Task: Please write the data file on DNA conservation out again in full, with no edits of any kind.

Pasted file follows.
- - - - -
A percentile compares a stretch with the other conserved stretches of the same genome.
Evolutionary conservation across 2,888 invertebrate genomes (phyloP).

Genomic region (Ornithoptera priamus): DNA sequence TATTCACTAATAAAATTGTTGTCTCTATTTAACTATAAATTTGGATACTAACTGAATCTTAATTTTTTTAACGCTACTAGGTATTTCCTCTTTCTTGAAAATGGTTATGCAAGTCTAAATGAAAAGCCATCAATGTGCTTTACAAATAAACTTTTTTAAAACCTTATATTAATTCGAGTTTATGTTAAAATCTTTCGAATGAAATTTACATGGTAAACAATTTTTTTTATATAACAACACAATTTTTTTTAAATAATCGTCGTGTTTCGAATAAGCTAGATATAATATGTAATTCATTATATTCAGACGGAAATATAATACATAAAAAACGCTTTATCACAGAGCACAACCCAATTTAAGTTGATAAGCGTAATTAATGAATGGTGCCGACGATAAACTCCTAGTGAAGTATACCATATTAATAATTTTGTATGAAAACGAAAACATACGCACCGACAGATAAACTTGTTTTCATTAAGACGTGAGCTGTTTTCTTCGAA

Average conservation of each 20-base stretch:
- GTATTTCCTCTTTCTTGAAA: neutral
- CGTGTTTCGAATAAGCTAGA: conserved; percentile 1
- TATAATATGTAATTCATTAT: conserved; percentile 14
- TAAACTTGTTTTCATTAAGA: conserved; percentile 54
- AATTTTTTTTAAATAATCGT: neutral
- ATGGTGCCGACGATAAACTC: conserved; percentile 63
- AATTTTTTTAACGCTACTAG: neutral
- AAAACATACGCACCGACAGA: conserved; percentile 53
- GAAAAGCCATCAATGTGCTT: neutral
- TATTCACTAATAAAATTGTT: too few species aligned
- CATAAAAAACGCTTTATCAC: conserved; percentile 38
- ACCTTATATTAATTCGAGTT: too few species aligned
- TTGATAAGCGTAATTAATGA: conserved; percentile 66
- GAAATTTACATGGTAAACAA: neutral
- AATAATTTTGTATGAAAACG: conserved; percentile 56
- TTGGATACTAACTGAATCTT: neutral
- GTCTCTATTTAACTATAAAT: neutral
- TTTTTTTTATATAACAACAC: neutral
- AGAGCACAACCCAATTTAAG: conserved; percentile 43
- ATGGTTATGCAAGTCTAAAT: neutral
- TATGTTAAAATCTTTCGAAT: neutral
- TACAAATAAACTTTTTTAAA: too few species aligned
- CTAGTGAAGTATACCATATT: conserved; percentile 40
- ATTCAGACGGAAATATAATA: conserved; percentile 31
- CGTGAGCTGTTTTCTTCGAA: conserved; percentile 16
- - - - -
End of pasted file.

A percentile compares a stretch with the other conserved stretches of the same genome.
Evolutionary conservation across 2,888 invertebrate genomes (phyloP).

Genomic region (Ornithoptera priamus): DNA sequence TATTCACTAATAAAATTGTTGTCTCTATTTAACTATAAATTTGGATACTAACTGAATCTTAATTTTTTTAACGCTACTAGGTATTTCCTCTTTCTTGAAAATGGTTATGCAAGTCTAAATGAAAAGCCATCAATGTGCTTTACAAATAAACTTTTTTAAAACCTTATATTAATTCGAGTTTATGTTAAAATCTTTCGAATGAAATTTACATGGTAAACAATTTTTTTTATATAACAACACAATTTTTTTTAAATAATCGTCGTGTTTCGAATAAGCTAGATATAATATGTAATTCATTATATTCAGACGGAAATATAATACATAAAAAACGCTTTATCACAGAGCACAACCCAATTTAAGTTGATAAGCGTAATTAATGAATGGTGCCGACGATAAACTCCTAGTGAAGTATACCATATTAATAATTTTGTATGAAAACGAAAACATACGCACCGACAGATAAACTTGTTTTCATTAAGACGTGAGCTGTTTTCTTCGAA

Average conservation of each 20-base stretch:
- GTATTTCCTCTTTCTTGAAA: neutral
- CGTGTTTCGAATAAGCTAGA: conserved; percentile 1
- TATAATATGTAATTCATTAT: conserved; percentile 14
- TAAACTTGTTTTCATTAAGA: conserved; percentile 54
- AATTTTTTTTAAATAATCGT: neutral
- ATGGTGCCGACGATAAACTC: conserved; percentile 63
- AATTTTTTTAACGCTACTAG: neutral
- AAAACATACGCACCGACAGA: conserved; percentile 53
- GAAAAGCCATCAATGTGCTT: neutral
- TATTCACTAATAAAATTGTT: too few species aligned
- CATAAAAAACGCTTTATCAC: conserved; percentile 38
- ACCTTATATTAATTCGAGTT: too few species aligned
- TTGATAAGCGTAATTAATGA: conserved; percentile 66
- GAAATTTACATGGTAAACAA: neutral
- AATAATTTTGTATGAAAACG: conserved; percentile 56
- TTGGATACTAACTGAATCTT: neutral
- GTCTCTATTTAACTATAAAT: neutral
- TTTTTTTTATATAACAACAC: neutral
- AGAGCACAACCCAATTTAAG: conserved; percentile 43
- ATGGTTATGCAAGTCTAAAT: neutral
- TATGTTAAAATCTTTCGAAT: neutral
- TACAAATAAACTTTTTTAAA: too few species aligned
- CTAGTGAAGTATACCATATT: conserved; percentile 40
- ATTCAGACGGAAATATAATA: conserved; percentile 31
- CGTGAGCTGTTTTCTTCGAA: conserved; percentile 16